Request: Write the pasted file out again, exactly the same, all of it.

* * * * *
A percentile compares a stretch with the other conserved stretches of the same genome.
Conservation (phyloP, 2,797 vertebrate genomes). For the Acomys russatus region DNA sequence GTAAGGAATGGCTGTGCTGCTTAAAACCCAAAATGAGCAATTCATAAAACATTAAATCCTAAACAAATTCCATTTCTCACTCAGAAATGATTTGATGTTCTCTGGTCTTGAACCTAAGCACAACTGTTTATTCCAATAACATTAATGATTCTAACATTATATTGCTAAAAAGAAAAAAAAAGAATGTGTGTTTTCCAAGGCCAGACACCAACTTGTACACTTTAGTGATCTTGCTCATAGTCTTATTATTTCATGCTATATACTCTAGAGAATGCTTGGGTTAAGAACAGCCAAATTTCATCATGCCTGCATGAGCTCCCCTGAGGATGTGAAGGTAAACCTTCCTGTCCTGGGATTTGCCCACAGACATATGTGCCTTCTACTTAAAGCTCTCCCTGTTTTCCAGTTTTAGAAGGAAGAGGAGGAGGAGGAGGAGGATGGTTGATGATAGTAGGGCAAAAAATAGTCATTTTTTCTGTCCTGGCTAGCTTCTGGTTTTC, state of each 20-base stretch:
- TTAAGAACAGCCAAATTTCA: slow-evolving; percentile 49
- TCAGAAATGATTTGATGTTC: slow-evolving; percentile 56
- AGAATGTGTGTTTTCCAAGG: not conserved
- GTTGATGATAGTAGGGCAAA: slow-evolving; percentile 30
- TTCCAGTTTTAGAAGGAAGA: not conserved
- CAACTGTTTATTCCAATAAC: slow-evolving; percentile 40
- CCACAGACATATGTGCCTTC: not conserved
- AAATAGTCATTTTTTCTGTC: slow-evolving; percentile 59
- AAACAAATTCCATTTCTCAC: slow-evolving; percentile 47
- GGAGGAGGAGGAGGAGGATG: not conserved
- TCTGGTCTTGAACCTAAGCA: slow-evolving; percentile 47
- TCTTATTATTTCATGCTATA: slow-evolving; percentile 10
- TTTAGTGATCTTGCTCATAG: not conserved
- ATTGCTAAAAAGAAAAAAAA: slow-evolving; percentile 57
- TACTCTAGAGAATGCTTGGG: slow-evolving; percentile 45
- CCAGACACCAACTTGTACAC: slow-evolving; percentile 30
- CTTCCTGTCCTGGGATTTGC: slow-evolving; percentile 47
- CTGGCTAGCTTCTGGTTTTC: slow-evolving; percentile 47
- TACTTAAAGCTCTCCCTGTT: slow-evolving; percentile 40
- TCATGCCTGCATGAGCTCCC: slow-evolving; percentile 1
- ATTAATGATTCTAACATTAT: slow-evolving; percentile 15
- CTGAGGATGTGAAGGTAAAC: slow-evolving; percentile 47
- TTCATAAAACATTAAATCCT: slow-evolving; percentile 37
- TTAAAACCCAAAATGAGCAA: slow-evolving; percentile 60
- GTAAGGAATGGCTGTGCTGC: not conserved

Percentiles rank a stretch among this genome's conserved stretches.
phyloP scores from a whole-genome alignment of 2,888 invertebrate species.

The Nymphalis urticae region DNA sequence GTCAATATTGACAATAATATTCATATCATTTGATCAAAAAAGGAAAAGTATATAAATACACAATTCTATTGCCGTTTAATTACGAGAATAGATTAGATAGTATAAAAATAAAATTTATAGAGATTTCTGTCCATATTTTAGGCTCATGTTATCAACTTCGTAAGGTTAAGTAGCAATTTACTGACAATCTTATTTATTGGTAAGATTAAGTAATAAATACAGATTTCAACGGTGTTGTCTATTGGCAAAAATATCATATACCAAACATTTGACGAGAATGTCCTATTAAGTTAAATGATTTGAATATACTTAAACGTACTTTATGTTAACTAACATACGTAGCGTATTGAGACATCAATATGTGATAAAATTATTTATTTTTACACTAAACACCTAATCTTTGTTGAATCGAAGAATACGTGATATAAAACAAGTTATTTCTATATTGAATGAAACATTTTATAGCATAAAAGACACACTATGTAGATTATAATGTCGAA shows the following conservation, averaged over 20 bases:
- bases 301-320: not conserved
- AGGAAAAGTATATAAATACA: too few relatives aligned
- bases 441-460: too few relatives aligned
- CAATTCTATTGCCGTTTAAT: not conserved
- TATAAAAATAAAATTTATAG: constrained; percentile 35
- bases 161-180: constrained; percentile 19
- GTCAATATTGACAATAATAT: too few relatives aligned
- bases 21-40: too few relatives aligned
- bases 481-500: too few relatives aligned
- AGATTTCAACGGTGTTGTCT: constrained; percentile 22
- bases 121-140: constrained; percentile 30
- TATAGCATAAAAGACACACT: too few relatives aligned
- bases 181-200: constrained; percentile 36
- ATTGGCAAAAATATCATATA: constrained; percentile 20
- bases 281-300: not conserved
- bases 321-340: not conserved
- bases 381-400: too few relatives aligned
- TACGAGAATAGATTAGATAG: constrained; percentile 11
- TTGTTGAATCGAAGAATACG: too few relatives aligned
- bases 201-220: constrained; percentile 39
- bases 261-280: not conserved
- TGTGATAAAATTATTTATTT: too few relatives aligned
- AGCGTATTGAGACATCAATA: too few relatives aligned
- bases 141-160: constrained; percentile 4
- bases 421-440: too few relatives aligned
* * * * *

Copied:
A percentile compares a stretch with the other conserved stretches of the same genome.
Conservation (phyloP, 2,797 vertebrate genomes). For the Acomys russatus region DNA sequence GTAAGGAATGGCTGTGCTGCTTAAAACCCAAAATGAGCAATTCATAAAACATTAAATCCTAAACAAATTCCATTTCTCACTCAGAAATGATTTGATGTTCTCTGGTCTTGAACCTAAGCACAACTGTTTATTCCAATAACATTAATGATTCTAACATTATATTGCTAAAAAGAAAAAAAAAGAATGTGTGTTTTCCAAGGCCAGACACCAACTTGTACACTTTAGTGATCTTGCTCATAGTCTTATTATTTCATGCTATATACTCTAGAGAATGCTTGGGTTAAGAACAGCCAAATTTCATCATGCCTGCATGAGCTCCCCTGAGGATGTGAAGGTAAACCTTCCTGTCCTGGGATTTGCCCACAGACATATGTGCCTTCTACTTAAAGCTCTCCCTGTTTTCCAGTTTTAGAAGGAAGAGGAGGAGGAGGAGGAGGATGGTTGATGATAGTAGGGCAAAAAATAGTCATTTTTTCTGTCCTGGCTAGCTTCTGGTTTTC, state of each 20-base stretch:
- TTAAGAACAGCCAAATTTCA: slow-evolving; percentile 49
- TCAGAAATGATTTGATGTTC: slow-evolving; percentile 56
- AGAATGTGTGTTTTCCAAGG: not conserved
- GTTGATGATAGTAGGGCAAA: slow-evolving; percentile 30
- TTCCAGTTTTAGAAGGAAGA: not conserved
- CAACTGTTTATTCCAATAAC: slow-evolving; percentile 40
- CCACAGACATATGTGCCTTC: not conserved
- AAATAGTCATTTTTTCTGTC: slow-evolving; percentile 59
- AAACAAATTCCATTTCTCAC: slow-evolving; percentile 47
- GGAGGAGGAGGAGGAGGATG: not conserved
- TCTGGTCTTGAACCTAAGCA: slow-evolving; percentile 47
- TCTTATTATTTCATGCTATA: slow-evolving; percentile 10
- TTTAGTGATCTTGCTCATAG: not conserved
- ATTGCTAAAAAGAAAAAAAA: slow-evolving; percentile 57
- TACTCTAGAGAATGCTTGGG: slow-evolving; percentile 45
- CCAGACACCAACTTGTACAC: slow-evolving; percentile 30
- CTTCCTGTCCTGGGATTTGC: slow-evolving; percentile 47
- CTGGCTAGCTTCTGGTTTTC: slow-evolving; percentile 47
- TACTTAAAGCTCTCCCTGTT: slow-evolving; percentile 40
- TCATGCCTGCATGAGCTCCC: slow-evolving; percentile 1
- ATTAATGATTCTAACATTAT: slow-evolving; percentile 15
- CTGAGGATGTGAAGGTAAAC: slow-evolving; percentile 47
- TTCATAAAACATTAAATCCT: slow-evolving; percentile 37
- TTAAAACCCAAAATGAGCAA: slow-evolving; percentile 60
- GTAAGGAATGGCTGTGCTGC: not conserved

Percentiles rank a stretch among this genome's conserved stretches.
phyloP scores from a whole-genome alignment of 2,888 invertebrate species.

The Nymphalis urticae region DNA sequence GTCAATATTGACAATAATATTCATATCATTTGATCAAAAAAGGAAAAGTATATAAATACACAATTCTATTGCCGTTTAATTACGAGAATAGATTAGATAGTATAAAAATAAAATTTATAGAGATTTCTGTCCATATTTTAGGCTCATGTTATCAACTTCGTAAGGTTAAGTAGCAATTTACTGACAATCTTATTTATTGGTAAGATTAAGTAATAAATACAGATTTCAACGGTGTTGTCTATTGGCAAAAATATCATATACCAAACATTTGACGAGAATGTCCTATTAAGTTAAATGATTTGAATATACTTAAACGTACTTTATGTTAACTAACATACGTAGCGTATTGAGACATCAATATGTGATAAAATTATTTATTTTTACACTAAACACCTAATCTTTGTTGAATCGAAGAATACGTGATATAAAACAAGTTATTTCTATATTGAATGAAACATTTTATAGCATAAAAGACACACTATGTAGATTATAATGTCGAA shows the following conservation, averaged over 20 bases:
- bases 301-320: not conserved
- AGGAAAAGTATATAAATACA: too few relatives aligned
- bases 441-460: too few relatives aligned
- CAATTCTATTGCCGTTTAAT: not conserved
- TATAAAAATAAAATTTATAG: constrained; percentile 35
- bases 161-180: constrained; percentile 19
- GTCAATATTGACAATAATAT: too few relatives aligned
- bases 21-40: too few relatives aligned
- bases 481-500: too few relatives aligned
- AGATTTCAACGGTGTTGTCT: constrained; percentile 22
- bases 121-140: constrained; percentile 30
- TATAGCATAAAAGACACACT: too few relatives aligned
- bases 181-200: constrained; percentile 36
- ATTGGCAAAAATATCATATA: constrained; percentile 20
- bases 281-300: not conserved
- bases 321-340: not conserved
- bases 381-400: too few relatives aligned
- TACGAGAATAGATTAGATAG: constrained; percentile 11
- TTGTTGAATCGAAGAATACG: too few relatives aligned
- bases 201-220: constrained; percentile 39
- bases 261-280: not conserved
- TGTGATAAAATTATTTATTT: too few relatives aligned
- AGCGTATTGAGACATCAATA: too few relatives aligned
- bases 141-160: constrained; percentile 4
- bases 421-440: too few relatives aligned